3 Ways Physical Therapy Can Help You Feel And Function Better
An acute injury, a major surgery, a neurological crisis such as a stroke, a chronic disease, or a disorder — these health challenges can destroy your quality of life. Before you consign yourself to a wheelchair or accept prescriptions for heavy painkillers, however, you should take a close look at the benefits of physical therapy. Here are three ways a physical therapy rehabilitation plan can help you reclaim your functionality and comfort.
1. Physical Therapy Can Keep Your Joints Working
Degenerative joint conditions and serious joint injuries can both leave you with lasting stiffness and pain. In fact, an injury to a joint can trigger or accelerate the development of osteoarthritis, a chronic joint pain problem normally associated with aging. even if your joint degeneration isn't reversible, you can still use physical therapy to keep your joints relatively limber and pain-free. Your physical therapist may recommend exercises such as walking, cycling, or swimming to keep weight-bearing joints moving. This motion encourages the production of the joint's natural lubricating fluid while controlling inflammation and swelling.
2. Physical Therapy Can Loosen Tight Tissues
The last thing you may feel like doing with a painful area of your body is stretching it out. But stretching can yield some impressive benefits as part of a physical therapy rehabilitation program. For instance, if you've been immobile due to a lengthy recuperation period, your muscles and connective tissues may have shortened and tightened, reducing your range of motion once you're up and about. Gentle stretches can restore length and flexibility to the tissues. Stretches can also prove helpful for people suffering from old injuries that have left internal scarring. The right exercises, combined with other treatments such as deep tissue massage, can release muscles trapped by scar tissue.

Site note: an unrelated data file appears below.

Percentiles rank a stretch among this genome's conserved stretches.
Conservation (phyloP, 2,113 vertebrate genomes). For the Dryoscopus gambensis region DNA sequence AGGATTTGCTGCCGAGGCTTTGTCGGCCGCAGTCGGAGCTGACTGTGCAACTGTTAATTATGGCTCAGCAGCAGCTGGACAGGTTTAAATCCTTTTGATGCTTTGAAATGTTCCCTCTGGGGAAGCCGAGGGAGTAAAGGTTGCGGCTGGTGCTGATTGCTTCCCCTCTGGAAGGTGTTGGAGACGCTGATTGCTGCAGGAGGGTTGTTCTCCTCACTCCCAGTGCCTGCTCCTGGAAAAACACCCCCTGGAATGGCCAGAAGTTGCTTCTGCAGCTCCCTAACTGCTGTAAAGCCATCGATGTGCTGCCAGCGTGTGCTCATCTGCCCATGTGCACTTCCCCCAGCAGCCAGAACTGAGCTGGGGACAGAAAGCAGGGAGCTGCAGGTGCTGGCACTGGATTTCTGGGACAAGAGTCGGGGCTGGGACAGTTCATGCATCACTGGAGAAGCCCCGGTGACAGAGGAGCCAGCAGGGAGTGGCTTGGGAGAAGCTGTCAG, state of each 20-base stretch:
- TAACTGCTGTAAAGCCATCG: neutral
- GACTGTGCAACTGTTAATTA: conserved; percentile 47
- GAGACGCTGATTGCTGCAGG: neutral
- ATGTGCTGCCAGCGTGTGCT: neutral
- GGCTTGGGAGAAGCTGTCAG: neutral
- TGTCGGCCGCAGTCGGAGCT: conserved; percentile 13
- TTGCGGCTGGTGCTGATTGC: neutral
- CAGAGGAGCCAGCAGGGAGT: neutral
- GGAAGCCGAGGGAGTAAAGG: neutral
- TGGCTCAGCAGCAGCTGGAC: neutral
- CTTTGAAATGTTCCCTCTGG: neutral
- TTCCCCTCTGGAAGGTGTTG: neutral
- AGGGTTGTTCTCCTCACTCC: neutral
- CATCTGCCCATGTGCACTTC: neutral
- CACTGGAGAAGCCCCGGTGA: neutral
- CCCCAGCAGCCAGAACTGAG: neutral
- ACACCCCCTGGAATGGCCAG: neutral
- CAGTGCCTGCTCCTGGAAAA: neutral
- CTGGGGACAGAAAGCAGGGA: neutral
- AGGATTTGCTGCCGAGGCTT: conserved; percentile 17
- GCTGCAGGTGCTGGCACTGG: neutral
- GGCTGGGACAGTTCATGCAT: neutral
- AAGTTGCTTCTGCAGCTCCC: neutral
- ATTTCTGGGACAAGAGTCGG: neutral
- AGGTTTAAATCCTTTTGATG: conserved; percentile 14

3. Physical Therapy Treats Chronic Pain Syndromes
Chronic pain syndromes such as fibromyalgia or tension headaches often cause pain by producing muscle spasms. In some cases, muscle spasms create hard, painful knots known as trigger points; in others, a muscle spasm will tug on a pain-sensitive membrane (such as the dura mater in the head). Physical therapy can help you manage these symptoms safely and non-pharmaceutically. Massage therapy, heat therapy, electrical stimulation, and cold laser therapy are all common solutions for relaxing muscles and easing soft tissue pain.
It's never too late to take control of your health and work toward your goals for a happier life. Talk to your local physical therapist about unlocking the potential of physical therapy rehabilitation.